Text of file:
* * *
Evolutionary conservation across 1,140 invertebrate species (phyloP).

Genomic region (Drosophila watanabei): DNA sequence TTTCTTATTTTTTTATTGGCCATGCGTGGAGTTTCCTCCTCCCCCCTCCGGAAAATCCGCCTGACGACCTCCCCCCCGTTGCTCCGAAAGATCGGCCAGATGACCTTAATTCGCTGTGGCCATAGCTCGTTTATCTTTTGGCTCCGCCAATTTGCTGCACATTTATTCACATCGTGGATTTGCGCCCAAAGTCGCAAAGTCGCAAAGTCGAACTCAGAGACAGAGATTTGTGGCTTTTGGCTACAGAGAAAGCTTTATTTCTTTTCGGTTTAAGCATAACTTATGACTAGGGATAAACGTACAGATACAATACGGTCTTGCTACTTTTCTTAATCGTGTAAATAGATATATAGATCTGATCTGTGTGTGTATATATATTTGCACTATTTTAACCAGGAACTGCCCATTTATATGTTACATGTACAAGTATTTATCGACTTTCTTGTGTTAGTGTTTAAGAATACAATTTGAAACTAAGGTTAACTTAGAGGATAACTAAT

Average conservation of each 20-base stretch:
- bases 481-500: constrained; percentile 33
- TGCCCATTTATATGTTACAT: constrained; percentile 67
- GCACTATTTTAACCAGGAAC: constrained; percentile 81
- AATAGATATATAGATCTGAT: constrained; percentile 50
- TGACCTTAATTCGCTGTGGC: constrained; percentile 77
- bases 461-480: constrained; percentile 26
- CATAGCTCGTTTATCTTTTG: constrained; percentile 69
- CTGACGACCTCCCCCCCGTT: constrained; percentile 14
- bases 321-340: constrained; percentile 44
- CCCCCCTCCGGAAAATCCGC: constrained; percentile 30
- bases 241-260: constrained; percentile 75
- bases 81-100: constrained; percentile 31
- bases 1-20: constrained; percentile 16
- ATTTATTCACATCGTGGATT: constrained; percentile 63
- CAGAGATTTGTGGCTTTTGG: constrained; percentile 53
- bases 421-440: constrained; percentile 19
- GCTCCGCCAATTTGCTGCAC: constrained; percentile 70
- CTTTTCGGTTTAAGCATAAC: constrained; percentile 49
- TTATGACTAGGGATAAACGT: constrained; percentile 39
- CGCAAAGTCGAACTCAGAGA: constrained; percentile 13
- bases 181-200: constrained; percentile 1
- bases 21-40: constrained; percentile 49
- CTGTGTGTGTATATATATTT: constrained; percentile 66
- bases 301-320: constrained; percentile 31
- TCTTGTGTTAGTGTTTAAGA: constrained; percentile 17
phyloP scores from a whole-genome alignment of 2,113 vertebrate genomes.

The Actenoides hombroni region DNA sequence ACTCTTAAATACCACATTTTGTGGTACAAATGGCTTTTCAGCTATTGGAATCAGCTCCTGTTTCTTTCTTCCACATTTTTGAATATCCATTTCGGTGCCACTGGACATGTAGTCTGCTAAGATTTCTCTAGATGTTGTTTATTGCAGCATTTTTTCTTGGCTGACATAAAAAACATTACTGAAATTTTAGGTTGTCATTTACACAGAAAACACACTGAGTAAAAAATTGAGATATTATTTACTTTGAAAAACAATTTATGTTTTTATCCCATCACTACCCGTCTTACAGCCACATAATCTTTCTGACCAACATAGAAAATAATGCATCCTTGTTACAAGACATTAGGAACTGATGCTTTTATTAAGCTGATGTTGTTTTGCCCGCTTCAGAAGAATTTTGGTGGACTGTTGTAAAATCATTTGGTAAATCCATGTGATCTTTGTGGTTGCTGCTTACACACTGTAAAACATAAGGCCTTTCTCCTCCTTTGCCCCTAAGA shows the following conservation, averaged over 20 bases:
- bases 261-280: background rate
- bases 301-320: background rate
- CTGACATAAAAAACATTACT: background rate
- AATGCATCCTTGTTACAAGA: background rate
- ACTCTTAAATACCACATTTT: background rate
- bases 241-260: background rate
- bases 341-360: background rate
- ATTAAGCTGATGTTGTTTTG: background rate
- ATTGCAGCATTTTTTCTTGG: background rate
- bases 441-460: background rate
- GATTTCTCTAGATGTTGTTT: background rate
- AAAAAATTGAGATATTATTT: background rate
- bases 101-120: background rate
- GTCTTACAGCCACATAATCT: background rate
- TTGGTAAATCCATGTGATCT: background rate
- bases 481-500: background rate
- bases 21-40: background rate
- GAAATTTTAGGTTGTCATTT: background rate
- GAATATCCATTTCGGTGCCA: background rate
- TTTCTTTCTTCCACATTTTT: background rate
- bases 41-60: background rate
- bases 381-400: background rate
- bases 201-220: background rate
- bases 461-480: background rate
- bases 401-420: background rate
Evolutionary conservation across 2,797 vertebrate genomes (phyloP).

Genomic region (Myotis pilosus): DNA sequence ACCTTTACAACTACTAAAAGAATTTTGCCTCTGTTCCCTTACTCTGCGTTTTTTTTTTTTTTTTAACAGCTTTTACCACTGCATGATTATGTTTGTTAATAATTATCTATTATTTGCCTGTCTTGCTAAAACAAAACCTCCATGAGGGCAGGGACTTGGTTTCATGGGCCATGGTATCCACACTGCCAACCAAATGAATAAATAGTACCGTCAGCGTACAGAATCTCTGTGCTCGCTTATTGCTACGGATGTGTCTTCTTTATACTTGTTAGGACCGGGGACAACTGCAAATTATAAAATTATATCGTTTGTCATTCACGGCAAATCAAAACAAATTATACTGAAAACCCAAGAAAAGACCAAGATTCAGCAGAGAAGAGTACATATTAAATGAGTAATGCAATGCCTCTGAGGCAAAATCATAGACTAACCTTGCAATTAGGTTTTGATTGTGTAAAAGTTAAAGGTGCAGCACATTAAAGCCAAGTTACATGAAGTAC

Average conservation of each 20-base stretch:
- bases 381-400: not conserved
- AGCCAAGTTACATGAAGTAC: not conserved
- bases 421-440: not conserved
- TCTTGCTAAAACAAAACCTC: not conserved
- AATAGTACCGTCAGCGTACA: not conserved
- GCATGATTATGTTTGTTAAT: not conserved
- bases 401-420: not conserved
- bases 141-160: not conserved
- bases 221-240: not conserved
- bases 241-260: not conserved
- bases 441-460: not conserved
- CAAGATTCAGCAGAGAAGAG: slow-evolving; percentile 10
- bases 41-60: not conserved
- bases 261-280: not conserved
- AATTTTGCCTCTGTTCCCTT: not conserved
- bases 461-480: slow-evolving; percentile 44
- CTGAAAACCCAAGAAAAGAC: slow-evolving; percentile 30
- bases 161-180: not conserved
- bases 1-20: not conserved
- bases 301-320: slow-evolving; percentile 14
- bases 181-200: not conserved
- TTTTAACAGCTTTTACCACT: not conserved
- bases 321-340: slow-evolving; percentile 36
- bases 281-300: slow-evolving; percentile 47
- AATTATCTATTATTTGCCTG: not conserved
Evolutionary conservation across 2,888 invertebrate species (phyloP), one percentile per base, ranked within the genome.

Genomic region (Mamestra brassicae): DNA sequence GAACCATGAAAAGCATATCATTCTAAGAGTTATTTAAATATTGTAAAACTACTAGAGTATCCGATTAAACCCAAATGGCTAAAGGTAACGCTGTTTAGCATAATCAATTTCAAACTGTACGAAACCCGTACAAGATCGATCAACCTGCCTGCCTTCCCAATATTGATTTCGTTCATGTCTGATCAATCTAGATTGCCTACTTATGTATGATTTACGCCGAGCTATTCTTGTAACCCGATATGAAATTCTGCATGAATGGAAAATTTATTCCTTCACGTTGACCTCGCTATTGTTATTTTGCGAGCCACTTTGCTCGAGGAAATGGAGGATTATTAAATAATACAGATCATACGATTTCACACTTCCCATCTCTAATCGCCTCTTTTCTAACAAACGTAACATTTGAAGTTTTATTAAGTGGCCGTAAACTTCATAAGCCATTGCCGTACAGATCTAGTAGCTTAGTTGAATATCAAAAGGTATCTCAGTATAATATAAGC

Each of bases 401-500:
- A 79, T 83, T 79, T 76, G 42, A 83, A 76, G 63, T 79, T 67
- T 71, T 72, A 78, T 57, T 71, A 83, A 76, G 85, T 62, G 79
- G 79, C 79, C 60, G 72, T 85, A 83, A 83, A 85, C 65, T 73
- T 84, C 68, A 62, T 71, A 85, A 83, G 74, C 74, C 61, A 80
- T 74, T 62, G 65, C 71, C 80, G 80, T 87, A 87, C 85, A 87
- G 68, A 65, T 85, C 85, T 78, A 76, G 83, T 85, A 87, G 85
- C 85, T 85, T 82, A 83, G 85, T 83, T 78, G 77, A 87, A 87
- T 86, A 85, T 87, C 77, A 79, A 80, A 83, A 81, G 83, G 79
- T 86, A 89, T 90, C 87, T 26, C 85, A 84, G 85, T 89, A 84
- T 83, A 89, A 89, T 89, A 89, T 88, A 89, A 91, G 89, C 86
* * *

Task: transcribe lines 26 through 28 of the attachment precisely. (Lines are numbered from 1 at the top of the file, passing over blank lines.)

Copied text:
- CTGTGTGTGTATATATATTT: constrained; percentile 66
- bases 301-320: constrained; percentile 31
- TCTTGTGTTAGTGTTTAAGA: constrained; percentile 17